With the dramatic plunge in the British pound and the dramatic rise of the Japanese yen & Swiss Franc, the rumblings from Tokyo to Zurich to London are all pointing in the direction of action.
The party started yesterday during the Senate confirmation hearings for US Treasury Secretary nominee Tim Geithner. First, Paul Volcker stated that, "We are in the midst of the mother of all financial crises. Risks exist of undermining confidence in the US dollar."
Then Geithner said, "I deeply share and completely believe (in) ... China's importance to the global economy and our economic and financial future, and I think we have to get that right. Our interests as a nation lie in trying to make sure China manages its transition as effectively as possible, with least potential damage and risk to the global economy. It is going to require a very substantial sustained engagement. ... I believe that it is in the interests of the global economy, not just our interests, that our major trading partners move over time to a more flexible exchange rate system."
" I do believe it is a significant issue. As I said earlier, I believe it is important for the United States and the global economy that our major trading partners operate with a flexible exchange rate system and that market forces determine the level of those exchange rates. I think that's very important, and - when I have some time to think through how best to achieve that objective look forward to a chance to work with you and your colleagues on the committee on how we do that."
There are two important components to this statement.
One, he's putting our trading partners on notice that the US will not change its approach to currency management and that the US trade partners shouldn't manipulate their currencies either. Two, Geithner has not be aware of the thrust of the US Treasury's policy of engagement with China since Hank Paulson took over.
Also, we had the Swiss National Bank Swiss National Bank Vice-President Philipp Hildebrand say that policy makers are prepared to intervene in currency markets at fixed exchange rates if necessary to prevent a “renewed appreciation” of the franc according to Bloomberg. “With short-term rates of practically zero, the SNB can’t prevent a further appreciation in the Swiss franc through a rate cut. The SNB is able to sell unlimited Swiss francs versus another currency. In an extreme case, it can commit itself at the same time to buying unlimited currencies at a fixed-exchange rate.”
Overnight, Japanese Finance Minister Shoichi Nakagawa warned against rapid moves in foreign exchange rates and said intervention was something to bear in mind all the time, although he declined to comment on the possibility of Tokyo taking such a step according to Reuters. "Rapid moves are not good, so I am watching the moves carefully," Nakagawa said after the yen hit a 13-year high against the dollar. Asked about the possibility of Tokyo intervening in the currency market, Nakagawa said: "I should not comment on it. But we should always be thinking about doing what may be necessary."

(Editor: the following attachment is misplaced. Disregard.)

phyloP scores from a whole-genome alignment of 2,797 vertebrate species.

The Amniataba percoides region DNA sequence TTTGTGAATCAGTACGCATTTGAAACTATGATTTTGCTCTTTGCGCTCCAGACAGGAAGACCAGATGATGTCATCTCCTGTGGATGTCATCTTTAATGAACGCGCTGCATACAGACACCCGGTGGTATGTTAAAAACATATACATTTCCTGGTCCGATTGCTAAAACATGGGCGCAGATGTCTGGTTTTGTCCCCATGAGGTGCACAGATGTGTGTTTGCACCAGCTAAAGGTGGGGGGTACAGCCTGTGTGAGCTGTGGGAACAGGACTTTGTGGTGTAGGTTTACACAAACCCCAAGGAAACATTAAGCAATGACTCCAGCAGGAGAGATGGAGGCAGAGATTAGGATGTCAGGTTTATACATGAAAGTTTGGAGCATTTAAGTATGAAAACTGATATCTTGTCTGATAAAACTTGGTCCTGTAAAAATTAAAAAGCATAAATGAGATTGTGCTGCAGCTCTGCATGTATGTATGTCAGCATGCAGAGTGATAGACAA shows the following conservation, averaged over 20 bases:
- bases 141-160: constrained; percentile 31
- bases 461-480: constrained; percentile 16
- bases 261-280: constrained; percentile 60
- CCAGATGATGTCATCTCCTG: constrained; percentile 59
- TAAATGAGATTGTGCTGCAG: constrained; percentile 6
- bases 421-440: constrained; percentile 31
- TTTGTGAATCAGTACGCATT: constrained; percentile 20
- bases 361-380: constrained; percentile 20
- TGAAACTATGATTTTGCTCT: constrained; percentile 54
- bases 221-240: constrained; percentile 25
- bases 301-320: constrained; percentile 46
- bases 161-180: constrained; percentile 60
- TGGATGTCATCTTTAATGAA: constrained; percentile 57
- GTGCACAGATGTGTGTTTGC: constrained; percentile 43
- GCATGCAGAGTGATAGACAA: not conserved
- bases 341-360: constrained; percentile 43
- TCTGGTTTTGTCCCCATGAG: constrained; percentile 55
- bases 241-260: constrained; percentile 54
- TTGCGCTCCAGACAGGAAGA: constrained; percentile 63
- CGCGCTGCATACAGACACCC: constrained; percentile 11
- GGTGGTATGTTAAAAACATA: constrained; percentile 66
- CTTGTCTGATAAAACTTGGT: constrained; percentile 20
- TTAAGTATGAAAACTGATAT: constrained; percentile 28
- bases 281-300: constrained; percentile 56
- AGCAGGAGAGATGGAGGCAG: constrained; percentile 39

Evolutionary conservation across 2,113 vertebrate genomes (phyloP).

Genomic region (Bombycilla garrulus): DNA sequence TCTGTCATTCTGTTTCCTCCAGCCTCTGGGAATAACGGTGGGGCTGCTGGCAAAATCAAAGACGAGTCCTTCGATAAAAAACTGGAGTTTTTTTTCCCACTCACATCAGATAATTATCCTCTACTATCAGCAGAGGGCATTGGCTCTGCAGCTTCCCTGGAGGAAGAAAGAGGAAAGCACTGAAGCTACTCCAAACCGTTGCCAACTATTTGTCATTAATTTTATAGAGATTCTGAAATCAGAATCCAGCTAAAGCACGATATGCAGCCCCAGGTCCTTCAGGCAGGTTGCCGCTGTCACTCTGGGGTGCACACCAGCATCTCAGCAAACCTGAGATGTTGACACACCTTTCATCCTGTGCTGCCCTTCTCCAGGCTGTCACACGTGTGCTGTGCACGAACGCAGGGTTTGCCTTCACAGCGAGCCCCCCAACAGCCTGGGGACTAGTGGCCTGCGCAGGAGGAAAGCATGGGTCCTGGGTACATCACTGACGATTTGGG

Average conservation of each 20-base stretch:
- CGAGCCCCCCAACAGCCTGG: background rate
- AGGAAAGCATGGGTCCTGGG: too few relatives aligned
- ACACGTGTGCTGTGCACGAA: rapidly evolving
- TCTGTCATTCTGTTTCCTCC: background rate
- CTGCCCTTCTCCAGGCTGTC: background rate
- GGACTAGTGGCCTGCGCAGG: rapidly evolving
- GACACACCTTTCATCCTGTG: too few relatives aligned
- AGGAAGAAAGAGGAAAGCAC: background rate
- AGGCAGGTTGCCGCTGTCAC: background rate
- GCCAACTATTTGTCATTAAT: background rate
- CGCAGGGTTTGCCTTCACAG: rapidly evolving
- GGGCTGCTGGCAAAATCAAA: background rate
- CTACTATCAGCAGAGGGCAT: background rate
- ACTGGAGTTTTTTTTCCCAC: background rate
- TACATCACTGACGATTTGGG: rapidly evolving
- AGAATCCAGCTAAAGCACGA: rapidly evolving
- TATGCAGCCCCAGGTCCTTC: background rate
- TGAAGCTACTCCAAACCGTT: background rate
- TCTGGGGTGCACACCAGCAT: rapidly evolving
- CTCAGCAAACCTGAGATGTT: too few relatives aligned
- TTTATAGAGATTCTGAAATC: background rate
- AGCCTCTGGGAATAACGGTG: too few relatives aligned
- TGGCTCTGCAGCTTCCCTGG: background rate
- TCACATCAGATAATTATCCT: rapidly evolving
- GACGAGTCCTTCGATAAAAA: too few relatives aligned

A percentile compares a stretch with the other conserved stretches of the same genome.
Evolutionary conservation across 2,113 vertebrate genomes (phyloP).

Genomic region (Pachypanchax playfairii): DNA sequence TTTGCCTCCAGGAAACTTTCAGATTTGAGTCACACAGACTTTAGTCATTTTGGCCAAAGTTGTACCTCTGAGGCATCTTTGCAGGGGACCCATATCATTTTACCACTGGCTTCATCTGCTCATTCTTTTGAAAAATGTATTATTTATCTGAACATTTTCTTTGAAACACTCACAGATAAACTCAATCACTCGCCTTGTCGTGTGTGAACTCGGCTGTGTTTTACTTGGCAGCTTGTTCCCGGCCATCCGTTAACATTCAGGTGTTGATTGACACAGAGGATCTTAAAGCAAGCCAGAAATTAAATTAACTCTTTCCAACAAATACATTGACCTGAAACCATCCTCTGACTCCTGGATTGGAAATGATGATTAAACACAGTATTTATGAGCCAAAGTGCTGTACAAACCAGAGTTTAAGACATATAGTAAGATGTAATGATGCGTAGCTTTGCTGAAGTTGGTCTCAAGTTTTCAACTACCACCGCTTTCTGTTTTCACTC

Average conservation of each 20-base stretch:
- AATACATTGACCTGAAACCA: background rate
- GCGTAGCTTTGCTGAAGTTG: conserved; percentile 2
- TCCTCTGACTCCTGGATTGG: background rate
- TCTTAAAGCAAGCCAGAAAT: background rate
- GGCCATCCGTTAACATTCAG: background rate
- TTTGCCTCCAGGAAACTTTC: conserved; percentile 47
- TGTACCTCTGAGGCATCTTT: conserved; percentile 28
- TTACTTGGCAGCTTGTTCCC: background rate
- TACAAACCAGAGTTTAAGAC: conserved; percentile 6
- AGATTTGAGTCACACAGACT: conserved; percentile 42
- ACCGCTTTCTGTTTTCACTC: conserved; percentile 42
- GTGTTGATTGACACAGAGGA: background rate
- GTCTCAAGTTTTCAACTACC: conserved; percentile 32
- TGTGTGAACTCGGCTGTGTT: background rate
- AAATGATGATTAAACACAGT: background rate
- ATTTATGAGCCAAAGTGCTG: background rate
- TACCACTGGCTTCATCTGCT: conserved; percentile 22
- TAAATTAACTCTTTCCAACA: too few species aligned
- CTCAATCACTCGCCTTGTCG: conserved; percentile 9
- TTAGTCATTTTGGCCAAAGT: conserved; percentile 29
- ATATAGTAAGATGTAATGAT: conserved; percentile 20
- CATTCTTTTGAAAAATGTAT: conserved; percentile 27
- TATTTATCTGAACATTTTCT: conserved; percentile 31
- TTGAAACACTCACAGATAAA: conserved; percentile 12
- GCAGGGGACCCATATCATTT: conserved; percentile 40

Lastly, French Economy Minister Christine Lagarde said she wished to see the Bank of England do something more to support the pound, perhaps because BoE chief Mervyn King has not shied away from highlighting that British exporters benefit from its weakness. "I note the Bank of England is doing what it can, but its monetary policy and management of rates ... have not been particularly efficient for supporting the currency a bit more. It would be in their interest to support it a bit."
Mysteriously today, we had a G7 "source" leak to Reuters that the fall in value of the British pound is a problem for mainland Europe and will be added to regular talks on exchange rate issues when G7 finance ministers meet in February. The source said that the situation on currency markets in general had not reached crisis levels and that there was no need yet for verbal intervention to try to influence exchange rates. "The pound is depreciating. It is obviously a problem for Europe. It's an economic problem. For the moment this does not affect us financially. Normally, we talk about the dollar, yen, and the euro but this time we'll be talking about the pound as well."
Given how most finance ministers must be feeling emasculated during this credit crisis, they must feel that they can act in the currency markets and have an impact. Throughout history, the tale of a collapsed economy being temporarily reinvigorated by a currency depreciation is well known. The twist this time is that everyone including the Chinese are experiencing a recession. The British were the first to go down this path, but it has not gone unnoticed. This will make the currency markets even more unstable and will generate tremendous focus on the Valentines Day G7 meeting.
This has the potential to be a 3-D horror show with official verbal jousting, but stealth currency action by disgruntled countries.